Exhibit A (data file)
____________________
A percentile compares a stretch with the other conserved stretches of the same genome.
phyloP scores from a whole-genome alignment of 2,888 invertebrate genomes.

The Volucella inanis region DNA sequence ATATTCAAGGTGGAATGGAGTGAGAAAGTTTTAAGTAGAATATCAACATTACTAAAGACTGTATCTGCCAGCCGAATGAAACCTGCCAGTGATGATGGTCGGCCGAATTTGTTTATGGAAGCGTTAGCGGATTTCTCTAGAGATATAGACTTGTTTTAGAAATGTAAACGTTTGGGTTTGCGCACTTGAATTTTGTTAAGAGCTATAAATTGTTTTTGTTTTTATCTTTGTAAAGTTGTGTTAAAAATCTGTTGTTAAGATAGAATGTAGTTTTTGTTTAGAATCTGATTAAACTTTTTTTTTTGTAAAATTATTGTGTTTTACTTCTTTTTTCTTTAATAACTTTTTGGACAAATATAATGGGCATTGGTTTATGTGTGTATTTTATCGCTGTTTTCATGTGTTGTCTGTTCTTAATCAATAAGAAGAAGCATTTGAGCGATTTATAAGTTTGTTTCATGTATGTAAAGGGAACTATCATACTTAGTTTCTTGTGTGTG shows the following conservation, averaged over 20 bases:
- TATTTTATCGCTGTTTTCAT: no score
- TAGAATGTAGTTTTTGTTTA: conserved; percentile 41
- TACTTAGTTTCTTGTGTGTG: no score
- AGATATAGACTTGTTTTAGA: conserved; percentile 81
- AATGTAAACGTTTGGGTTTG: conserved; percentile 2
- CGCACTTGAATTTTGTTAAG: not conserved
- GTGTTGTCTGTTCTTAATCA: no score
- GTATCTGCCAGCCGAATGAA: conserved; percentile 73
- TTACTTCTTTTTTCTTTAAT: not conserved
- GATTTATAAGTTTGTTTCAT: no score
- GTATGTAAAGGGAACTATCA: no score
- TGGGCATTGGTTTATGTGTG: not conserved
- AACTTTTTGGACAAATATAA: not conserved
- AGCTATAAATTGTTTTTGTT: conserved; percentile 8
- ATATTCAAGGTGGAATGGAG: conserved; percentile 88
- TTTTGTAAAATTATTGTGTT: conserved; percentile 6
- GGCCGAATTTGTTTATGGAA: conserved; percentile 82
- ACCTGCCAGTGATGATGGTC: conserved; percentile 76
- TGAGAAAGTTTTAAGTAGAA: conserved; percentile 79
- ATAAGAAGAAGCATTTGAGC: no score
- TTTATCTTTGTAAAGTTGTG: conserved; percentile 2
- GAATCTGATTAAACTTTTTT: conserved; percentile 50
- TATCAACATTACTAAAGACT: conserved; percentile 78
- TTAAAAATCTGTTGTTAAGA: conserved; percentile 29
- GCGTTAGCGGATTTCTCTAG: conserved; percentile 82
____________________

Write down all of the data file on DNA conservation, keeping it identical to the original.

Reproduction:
A percentile compares a stretch with the other conserved stretches of the same genome.
phyloP scores from a whole-genome alignment of 2,888 invertebrate genomes.

The Volucella inanis region DNA sequence ATATTCAAGGTGGAATGGAGTGAGAAAGTTTTAAGTAGAATATCAACATTACTAAAGACTGTATCTGCCAGCCGAATGAAACCTGCCAGTGATGATGGTCGGCCGAATTTGTTTATGGAAGCGTTAGCGGATTTCTCTAGAGATATAGACTTGTTTTAGAAATGTAAACGTTTGGGTTTGCGCACTTGAATTTTGTTAAGAGCTATAAATTGTTTTTGTTTTTATCTTTGTAAAGTTGTGTTAAAAATCTGTTGTTAAGATAGAATGTAGTTTTTGTTTAGAATCTGATTAAACTTTTTTTTTTGTAAAATTATTGTGTTTTACTTCTTTTTTCTTTAATAACTTTTTGGACAAATATAATGGGCATTGGTTTATGTGTGTATTTTATCGCTGTTTTCATGTGTTGTCTGTTCTTAATCAATAAGAAGAAGCATTTGAGCGATTTATAAGTTTGTTTCATGTATGTAAAGGGAACTATCATACTTAGTTTCTTGTGTGTG shows the following conservation, averaged over 20 bases:
- TATTTTATCGCTGTTTTCAT: no score
- TAGAATGTAGTTTTTGTTTA: conserved; percentile 41
- TACTTAGTTTCTTGTGTGTG: no score
- AGATATAGACTTGTTTTAGA: conserved; percentile 81
- AATGTAAACGTTTGGGTTTG: conserved; percentile 2
- CGCACTTGAATTTTGTTAAG: not conserved
- GTGTTGTCTGTTCTTAATCA: no score
- GTATCTGCCAGCCGAATGAA: conserved; percentile 73
- TTACTTCTTTTTTCTTTAAT: not conserved
- GATTTATAAGTTTGTTTCAT: no score
- GTATGTAAAGGGAACTATCA: no score
- TGGGCATTGGTTTATGTGTG: not conserved
- AACTTTTTGGACAAATATAA: not conserved
- AGCTATAAATTGTTTTTGTT: conserved; percentile 8
- ATATTCAAGGTGGAATGGAG: conserved; percentile 88
- TTTTGTAAAATTATTGTGTT: conserved; percentile 6
- GGCCGAATTTGTTTATGGAA: conserved; percentile 82
- ACCTGCCAGTGATGATGGTC: conserved; percentile 76
- TGAGAAAGTTTTAAGTAGAA: conserved; percentile 79
- ATAAGAAGAAGCATTTGAGC: no score
- TTTATCTTTGTAAAGTTGTG: conserved; percentile 2
- GAATCTGATTAAACTTTTTT: conserved; percentile 50
- TATCAACATTACTAAAGACT: conserved; percentile 78
- TTAAAAATCTGTTGTTAAGA: conserved; percentile 29
- GCGTTAGCGGATTTCTCTAG: conserved; percentile 82